Wednesday, July 15th: Things deteriorated rapidly before our departure. Kurt’s tick bite turned ugly. Diagnosis: cellulitis. Prescription: antibiotics. The doctor looked at an odd rash under his arm and dismissed it as minor and unrelated. Two days later (today) the rash has spread significantly and the sight of the tick bite is a hot, glowing, meaty red. Meanwhile, Addie is nauseous with stomach cramps, lying teary-eyed and miserable with a hot water bottle on the coach. Connor helpfully points out that he has a mysterious bump on his neck. I rush around packing, checking and rechecking my lists, finishing up last minute details and feeling a wee bit stressed about leaving them all.
Thursday: Addie has recovered enough to drive us to the bus station in Portland where we begin our journey. Meanwhile Kurt is headed back to the doctor’s and who knows what’s going on with Connor’s mystery bump. But, finally, Lydia and I are underway; we’re on the bus and headed toward Boston. I opt to read while Lydia prefers to watch the movie, Gravity. Every so often I look over to see what’s happening– even without hearing the dialogue, I can tell this is an intense movie! I sink back into my book. As we near the airport in Boston, I glance up at Lydia’s screen to see Sandra Bullock hurtling through space in a fiery capsule, speeding toward the ocean below. Great. That’s just what I need to see before getting on a Trans-Atlantic flight! (Did I mention that I’m a nervous flyer?)
Everything goes smoothly at the airport–Our flight is on time and we board. I can’t believe how cramped it is. Have I forgotten or were planes always this small? These seats are not designed for passenger comfort–especially not sleepy passengers. I enter my plane zone which essentially consists of pretending that I’m not on a plane. To do this I have to focus exclusively on my row of seats and on my reading material. Lydia is a wonderfully sympathetic travel companion and we leaf through countless magazines together. Inane reading in People magazine is always a good option, and I find the “Spot the Difference” pictures a effective distraction, as always.(“Oh look, her shirt is green in this picture!”) Looking around the plane requires me to acknowledge that I am actually on a plane, so I try very hard not to do that. This also means I minimize trips to the bathroom. Sleep is essentially impossible though we do nod off occasionally. By the time we arrive early in Dublin, I’m desperate to stretch (and to use a bathroom) but not thrilled to face the undeniable fact that there’s yet another take off and landing ahead of us before we arrive in Paris. We left home 12 1/2 hours ago.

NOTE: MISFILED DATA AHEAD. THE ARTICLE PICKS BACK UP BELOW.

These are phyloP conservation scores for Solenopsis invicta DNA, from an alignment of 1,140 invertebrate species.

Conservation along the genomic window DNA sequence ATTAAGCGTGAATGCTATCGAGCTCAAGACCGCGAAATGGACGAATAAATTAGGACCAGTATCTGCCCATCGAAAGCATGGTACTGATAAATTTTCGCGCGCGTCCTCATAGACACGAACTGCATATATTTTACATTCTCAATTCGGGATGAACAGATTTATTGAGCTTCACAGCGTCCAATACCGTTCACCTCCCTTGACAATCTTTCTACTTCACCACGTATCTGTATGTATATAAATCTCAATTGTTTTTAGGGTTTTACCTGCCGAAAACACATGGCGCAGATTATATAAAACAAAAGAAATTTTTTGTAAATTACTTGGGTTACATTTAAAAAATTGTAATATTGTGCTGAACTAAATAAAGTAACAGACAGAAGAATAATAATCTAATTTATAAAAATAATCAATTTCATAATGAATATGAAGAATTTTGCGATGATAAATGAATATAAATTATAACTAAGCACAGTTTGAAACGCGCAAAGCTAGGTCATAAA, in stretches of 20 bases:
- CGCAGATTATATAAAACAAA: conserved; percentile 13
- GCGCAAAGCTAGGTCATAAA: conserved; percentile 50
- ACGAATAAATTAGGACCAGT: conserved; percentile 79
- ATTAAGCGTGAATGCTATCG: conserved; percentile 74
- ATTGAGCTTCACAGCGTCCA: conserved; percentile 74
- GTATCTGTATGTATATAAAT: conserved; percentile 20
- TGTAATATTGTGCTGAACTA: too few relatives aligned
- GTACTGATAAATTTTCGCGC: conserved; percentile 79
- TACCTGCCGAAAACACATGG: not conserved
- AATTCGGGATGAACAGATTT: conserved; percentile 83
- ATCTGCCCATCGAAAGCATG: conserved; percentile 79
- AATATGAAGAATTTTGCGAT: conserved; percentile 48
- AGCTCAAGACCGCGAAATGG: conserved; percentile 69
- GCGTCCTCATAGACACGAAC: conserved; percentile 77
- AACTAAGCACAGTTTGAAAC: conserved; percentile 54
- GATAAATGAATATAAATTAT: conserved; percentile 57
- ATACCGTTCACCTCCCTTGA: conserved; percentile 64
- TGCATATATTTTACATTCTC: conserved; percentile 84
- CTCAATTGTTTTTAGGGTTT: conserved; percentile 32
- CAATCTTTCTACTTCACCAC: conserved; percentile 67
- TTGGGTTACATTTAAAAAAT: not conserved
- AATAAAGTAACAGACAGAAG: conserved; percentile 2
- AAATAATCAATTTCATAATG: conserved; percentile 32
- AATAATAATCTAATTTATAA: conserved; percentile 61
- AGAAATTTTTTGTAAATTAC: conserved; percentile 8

After surviving another flight, we arrive in Paris, then catch a bus and ride for another 1 1/4 hours to the train station. As we speed through Paris, I get a quick thrill as I spot Notre Dame! At Gare Montparnasse we wait and wait until finally we catch the train to Quimper–another 4+ hour ride. Lydia dozes while I blearily take in the scenery–fields of heavy-headed sunflowers and golden round bales of hay, lovely towns and villages, granite architecture, soaring cathedrals. We arrive in Quimper at about 6 pm local time. We’ve now been traveling for over 24 hours.
Fatigue is oozing through my brain and it’s compounded by the uncertainties of the language barrier (I should have practiced my French!). After a quick taxi ride, we check into our hotel and then wander out. On a dim level I register the sights and sounds of this delightful town, but everything is slightly askew–foggy with fatigue. Despite butchering the language, with the kind assistance of our waiter, we are able to enjoy our first crepes in France at a local Creperie. Then we call it a night.
At long last, back at the hotel, we settle in. An hour or so later, I look over at Lydia who is sound asleep. I listen jealously to her relaxed, easy breathing. I yearn for sleep. I’m worried about Kurt and Addie and I’m utterly exhausted. On the brink of a wonderful adventure, I’m homesick and pissed at myself about that. I remember this feeling from childhood, when I wanted, above all things, to stay at a friend’s house for the night, yet yearned at a bone-deep level to be home with my family. I always called to get picked up. I can’t do that now and I don’t even want to except on some emotional, spent level.
Sleep. I need sleep.